Fractures are a result of both trauma and decreased bone strength. Trauma depends on factors related to falling and to the force of the impact. For example, bones will break more easily when subjected to torque than compression. Bone strength depends on bone volume, shape and quality. The bone density is determined by the porosity (related to volume) and the degree of mineralization.
Bone mineral density (BMD) is usually measured using xrays. Many studies demonstrate the ability of bone density to predict fractures, especially fragility fractures (those caused by minor trauma). The lower the bone density, the greater the risk for a fracture. However, other factors must be taken into account. The risks depend also on which bone fractures, which bone is measured, the ethnicity, size, gender, and health of the person. There are more details about BMD and fracture risk in the section about bone density.
You can use the World Health Organization Fracture risk calculator to estimate the hip fracture risk based on the bone density as well as some other factors.
AGE, GENDER, and RACE are important risk factors for osteoporotic fractures. Men and women who have the same bone density have about the same risk of a fracture, but overall women have more fractures because they have lower bone density. Persons of African ancestry have better bone density than other races; furthermore, at the same bone density they have about 30% fewer fractures (Cauley). Asians have fewer fractures than Caucasians even though their bone density is lower.
This chart shows the risk ratio for several important factors that are included in a WHO model of fracture risk prediction (Kanis) based on 9 cohorts including 46,000 men and women. These factors are chosen because they are significantly associated with fractures, are easy to assess, and are common enough to be important on a world-wide epidemiological basis. The risk ratios with BMD show the risks that are independent of bone density. For example, in addition to worsening the bone density, these factors can cause more falls or affect the quality of the bone. See the information on the pages about smoking, steroids, nutrition, and more details about other epidemiological risk factors.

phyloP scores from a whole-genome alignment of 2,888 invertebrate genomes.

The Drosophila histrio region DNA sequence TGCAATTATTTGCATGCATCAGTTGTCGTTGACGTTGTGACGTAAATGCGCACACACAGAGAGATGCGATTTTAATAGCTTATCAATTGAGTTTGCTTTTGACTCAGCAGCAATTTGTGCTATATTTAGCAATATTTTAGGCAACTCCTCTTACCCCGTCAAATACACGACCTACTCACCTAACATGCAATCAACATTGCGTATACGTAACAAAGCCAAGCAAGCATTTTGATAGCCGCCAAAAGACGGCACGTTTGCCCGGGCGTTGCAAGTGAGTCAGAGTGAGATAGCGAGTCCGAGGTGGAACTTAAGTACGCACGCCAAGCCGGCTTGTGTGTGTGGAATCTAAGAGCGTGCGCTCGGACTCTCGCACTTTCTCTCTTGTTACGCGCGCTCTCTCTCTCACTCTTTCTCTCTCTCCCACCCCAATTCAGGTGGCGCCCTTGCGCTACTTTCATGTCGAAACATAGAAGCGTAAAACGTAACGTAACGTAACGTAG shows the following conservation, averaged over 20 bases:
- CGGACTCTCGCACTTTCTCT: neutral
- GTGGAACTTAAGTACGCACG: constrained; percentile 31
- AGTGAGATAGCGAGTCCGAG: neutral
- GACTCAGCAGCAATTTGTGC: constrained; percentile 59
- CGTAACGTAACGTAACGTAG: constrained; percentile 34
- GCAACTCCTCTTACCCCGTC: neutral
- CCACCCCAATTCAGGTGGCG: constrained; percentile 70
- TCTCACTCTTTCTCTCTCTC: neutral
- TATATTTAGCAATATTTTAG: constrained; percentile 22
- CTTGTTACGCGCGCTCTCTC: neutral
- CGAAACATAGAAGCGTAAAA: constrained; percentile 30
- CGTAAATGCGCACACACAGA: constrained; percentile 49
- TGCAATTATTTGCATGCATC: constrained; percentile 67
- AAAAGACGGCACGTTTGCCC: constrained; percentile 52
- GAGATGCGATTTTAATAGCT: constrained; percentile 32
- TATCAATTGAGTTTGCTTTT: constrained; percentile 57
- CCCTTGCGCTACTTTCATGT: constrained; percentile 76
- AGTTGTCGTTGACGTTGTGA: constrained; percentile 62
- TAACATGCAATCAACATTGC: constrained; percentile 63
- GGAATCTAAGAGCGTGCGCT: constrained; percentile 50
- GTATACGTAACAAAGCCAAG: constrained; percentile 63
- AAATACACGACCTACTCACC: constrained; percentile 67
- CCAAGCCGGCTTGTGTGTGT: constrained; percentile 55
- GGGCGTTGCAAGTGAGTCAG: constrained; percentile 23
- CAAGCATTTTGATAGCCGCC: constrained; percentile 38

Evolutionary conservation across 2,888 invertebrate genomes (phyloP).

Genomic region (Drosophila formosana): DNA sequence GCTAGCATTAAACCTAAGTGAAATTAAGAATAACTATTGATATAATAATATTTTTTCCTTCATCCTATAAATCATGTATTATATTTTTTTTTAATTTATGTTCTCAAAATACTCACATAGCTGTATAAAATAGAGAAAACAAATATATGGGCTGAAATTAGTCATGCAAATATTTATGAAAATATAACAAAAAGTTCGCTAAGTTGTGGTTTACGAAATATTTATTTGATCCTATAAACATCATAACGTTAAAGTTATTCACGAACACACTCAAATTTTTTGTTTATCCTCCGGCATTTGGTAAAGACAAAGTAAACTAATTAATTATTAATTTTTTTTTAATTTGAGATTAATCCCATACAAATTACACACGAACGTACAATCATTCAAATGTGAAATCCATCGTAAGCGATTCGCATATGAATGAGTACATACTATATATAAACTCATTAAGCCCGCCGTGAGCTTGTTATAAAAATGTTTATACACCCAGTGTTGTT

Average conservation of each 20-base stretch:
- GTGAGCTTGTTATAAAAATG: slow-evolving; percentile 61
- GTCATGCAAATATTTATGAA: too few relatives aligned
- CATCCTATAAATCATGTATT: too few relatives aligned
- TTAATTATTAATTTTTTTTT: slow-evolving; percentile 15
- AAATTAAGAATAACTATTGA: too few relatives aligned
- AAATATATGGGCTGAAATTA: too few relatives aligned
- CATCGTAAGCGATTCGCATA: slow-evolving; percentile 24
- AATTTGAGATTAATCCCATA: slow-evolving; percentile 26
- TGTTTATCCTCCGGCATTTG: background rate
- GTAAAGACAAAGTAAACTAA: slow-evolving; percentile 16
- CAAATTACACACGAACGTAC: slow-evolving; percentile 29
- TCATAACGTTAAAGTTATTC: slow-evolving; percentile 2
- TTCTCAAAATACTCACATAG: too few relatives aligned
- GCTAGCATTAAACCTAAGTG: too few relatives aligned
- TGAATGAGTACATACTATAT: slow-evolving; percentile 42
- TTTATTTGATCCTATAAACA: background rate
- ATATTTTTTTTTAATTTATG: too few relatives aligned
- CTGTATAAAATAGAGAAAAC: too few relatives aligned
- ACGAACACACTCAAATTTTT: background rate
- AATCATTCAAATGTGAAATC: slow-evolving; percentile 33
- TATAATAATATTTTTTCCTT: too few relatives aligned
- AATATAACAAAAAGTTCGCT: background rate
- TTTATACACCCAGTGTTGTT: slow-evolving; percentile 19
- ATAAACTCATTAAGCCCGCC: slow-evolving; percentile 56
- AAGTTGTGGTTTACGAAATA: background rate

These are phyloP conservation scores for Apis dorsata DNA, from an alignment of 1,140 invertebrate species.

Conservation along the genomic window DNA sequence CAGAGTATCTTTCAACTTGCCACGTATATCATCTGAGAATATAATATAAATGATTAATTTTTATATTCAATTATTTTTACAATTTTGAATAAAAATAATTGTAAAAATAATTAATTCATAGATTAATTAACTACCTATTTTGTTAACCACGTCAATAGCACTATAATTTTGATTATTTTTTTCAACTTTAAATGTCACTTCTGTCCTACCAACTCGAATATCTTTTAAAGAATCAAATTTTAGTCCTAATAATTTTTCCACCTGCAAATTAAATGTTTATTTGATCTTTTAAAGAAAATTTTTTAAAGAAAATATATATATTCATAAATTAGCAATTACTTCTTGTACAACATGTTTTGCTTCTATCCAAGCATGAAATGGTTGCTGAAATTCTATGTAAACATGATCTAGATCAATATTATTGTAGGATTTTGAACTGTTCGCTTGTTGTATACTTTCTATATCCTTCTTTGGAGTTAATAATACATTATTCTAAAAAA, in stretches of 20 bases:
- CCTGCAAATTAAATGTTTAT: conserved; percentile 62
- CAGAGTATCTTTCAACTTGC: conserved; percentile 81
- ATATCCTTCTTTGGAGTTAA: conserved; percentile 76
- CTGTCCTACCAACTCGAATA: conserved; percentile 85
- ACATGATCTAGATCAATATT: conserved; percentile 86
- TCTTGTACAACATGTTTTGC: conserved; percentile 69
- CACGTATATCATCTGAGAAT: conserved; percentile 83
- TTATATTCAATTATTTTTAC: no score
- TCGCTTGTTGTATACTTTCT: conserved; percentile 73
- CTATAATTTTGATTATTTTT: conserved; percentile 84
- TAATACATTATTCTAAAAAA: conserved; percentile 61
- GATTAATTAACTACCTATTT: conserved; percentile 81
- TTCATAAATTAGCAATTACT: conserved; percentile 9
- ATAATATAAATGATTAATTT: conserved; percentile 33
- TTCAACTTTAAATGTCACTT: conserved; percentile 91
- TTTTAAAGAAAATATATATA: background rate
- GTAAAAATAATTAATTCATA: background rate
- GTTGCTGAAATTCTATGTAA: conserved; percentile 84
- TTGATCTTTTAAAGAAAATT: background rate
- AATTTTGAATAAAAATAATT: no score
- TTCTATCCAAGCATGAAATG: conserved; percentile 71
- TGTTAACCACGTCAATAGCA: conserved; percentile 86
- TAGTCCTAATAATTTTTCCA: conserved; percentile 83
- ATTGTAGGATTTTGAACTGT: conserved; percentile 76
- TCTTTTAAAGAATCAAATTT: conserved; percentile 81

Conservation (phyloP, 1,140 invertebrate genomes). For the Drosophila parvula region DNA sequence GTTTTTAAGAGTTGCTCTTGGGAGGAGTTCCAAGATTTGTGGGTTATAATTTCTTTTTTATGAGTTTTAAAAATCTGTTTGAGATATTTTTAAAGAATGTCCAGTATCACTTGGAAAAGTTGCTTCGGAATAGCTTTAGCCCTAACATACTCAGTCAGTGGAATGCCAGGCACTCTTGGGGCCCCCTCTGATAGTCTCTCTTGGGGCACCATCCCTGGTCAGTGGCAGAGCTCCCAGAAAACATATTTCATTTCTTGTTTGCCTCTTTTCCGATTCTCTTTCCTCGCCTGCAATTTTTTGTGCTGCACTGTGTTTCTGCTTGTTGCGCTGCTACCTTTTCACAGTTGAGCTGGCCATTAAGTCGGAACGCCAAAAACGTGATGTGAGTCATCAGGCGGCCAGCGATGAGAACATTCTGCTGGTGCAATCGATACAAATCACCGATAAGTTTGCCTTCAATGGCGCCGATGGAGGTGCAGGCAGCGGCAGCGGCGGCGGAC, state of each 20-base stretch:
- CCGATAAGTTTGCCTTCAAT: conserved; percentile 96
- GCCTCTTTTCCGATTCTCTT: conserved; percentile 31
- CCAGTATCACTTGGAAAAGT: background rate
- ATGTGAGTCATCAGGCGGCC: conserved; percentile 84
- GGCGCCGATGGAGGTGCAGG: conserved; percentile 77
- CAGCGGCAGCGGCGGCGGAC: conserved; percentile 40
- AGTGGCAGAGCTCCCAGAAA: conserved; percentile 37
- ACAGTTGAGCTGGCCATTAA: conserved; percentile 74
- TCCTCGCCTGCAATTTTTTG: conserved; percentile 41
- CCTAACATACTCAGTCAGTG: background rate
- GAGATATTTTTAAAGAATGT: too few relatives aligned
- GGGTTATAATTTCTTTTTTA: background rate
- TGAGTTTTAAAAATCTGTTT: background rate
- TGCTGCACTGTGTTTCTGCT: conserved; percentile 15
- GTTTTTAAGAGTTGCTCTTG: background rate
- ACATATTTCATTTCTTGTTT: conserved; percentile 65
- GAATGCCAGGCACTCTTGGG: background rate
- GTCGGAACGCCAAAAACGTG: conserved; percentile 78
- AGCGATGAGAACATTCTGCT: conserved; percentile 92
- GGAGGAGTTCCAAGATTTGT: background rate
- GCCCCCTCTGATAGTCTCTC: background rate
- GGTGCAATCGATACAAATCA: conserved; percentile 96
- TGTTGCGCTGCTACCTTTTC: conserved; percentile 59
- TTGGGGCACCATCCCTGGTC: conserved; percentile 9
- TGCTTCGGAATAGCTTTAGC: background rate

| This shows the risk of vertebral fractures (%/year) in 3000 placebo-treated women in the FIT study, according to BMD of the hip, age and presence of baseline vertebral fractures. |
Note how much higher the fracture rate is for women who had a prevalent fracture than for those without one.
You can read more details about vertebral fractures.
Greenspan showed that women who fell on their side had a relative risk of hip fracture of 5.7 compared to those who fell in other directions. This is a much greater risk than a lower bone density, in which a standard deviation decrease increased the risk by a factor of 2. Gait speed plays a role. Women who walk faster are more likely to have forward momentum, and if they fall they land on their wrist. This may lead to a distal radius fracture, but that is much less devastating than a hip fracture.
Other factors for falling and ways to prevent them are in the fall prevention page. This page also has data about hip padding.
Bone quality is determined by bone mass (as measured by bone density) and also by the micro-architecture of bone, the crystal size and shape, the brittleness, the connectivity of the trabecular network, the vitality of the bone cells, ability to repair micro-cracks, and the structure of the bone proteins. The fat cells, vasculature, neuronal pathways and bone marrow cells probably also influence the quality of the bone as well as the quantity of bone. Read more details about bone quality.